Here’s to sharing

Oct 11, 2010

I have a tendency to move forward, create and improvise, and it’s been my job for the last three years. Ever since starting the Neutral Gator Initiative, I’ve had a unique opportunity to work with outstanding organizations to help create and implement carbon offset projects that do more than just lower or absorb carbon emissions. What we’ve found, is that carbon offsets can actually be a vehicle for community development.

Currently, I’m in Denver, CO preparing a presentation that I will be delivering at the 2010 AASHE conference, and needless to say it has me looking back on what we’ve created.

I’ve been peeling the layers back in hopes of communicating the principles of what we’ve been working so hard to build, and where it will go from here. What I’ve realized, probably first and foremost, is that this work can not be achieved alone. It’s the relationships that have built, and continue to move this initiative forward, and it’s the achievements in community development that sustain our collective passion.

I consider the Neutral Gator Initiative a pioneer, and as most pioneers go, they take some lumps along the way. I’ll be the first to admit we don’t always get it right on the first try, but we learn and improvise, and always aim to do it better the next time around. Someone once asked me “what is the most important piece to starting a non-profit initiative”. I couldn’t stress enough how important the “passion element” needs to be, because when moments get hard or obstacles seem unnavigable, it’s the unwavering commitment that finds the cracked door to walk through.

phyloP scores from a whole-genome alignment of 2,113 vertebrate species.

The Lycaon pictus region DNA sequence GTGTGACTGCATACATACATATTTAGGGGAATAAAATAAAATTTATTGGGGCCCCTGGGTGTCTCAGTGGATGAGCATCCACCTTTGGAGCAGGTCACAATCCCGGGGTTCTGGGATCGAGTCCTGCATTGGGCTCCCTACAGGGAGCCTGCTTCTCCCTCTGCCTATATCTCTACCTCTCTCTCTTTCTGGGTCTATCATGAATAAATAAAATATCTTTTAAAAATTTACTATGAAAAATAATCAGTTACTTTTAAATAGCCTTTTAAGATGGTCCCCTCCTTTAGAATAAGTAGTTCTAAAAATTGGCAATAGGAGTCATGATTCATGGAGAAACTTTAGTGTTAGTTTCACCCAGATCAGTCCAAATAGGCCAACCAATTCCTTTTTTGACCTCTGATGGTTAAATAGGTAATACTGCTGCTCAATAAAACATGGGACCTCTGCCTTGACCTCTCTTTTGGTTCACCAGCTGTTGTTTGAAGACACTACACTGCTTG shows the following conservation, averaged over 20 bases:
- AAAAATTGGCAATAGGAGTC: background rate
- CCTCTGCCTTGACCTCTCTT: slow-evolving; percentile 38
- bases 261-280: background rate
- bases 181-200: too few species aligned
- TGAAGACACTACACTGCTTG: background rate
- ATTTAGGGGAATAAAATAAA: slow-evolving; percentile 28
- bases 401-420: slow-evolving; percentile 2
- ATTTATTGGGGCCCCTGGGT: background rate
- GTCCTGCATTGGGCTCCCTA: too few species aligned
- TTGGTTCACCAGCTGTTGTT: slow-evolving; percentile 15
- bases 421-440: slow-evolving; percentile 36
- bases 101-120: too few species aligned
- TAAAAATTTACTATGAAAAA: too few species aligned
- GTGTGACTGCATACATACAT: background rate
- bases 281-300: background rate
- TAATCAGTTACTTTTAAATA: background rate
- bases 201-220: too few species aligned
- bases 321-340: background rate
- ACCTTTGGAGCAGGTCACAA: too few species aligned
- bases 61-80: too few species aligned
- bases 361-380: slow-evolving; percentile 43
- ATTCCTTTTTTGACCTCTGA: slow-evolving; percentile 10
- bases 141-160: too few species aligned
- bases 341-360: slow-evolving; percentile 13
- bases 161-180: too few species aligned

My commitment has been to the beneficiaries of our projects. Helping low income families find relief in rising utility bills, or reforesting lands with native trees for animals and humans to enjoy for generations to come. Our ultimate goal at Earth Givers is to create as many beneficiaries as possible in the creation of every project.

This won’t be my first time presenting at a conference and it would seem obvious that when your take on the director role at a non-profit, you better put your fears of public speaking aside. I have come to realize that a large percentage of my work involves networking, public speaking, and most importantly, learning from others. This conference is a little different though, because I will speaking to numerous Sustainability Directors and students from universities all over the nation. Consider it the ultimate peer group, and for me to be effective in my short time slot, I must creatively outline and share the finer points of our success. It’s one thing to have a blueprint in your head, but it’s the one’s that can share the vision that ultimately find success.
So here’s to sharing.

Jacob Cravey
Director of Earth Givers/Neutral Gator

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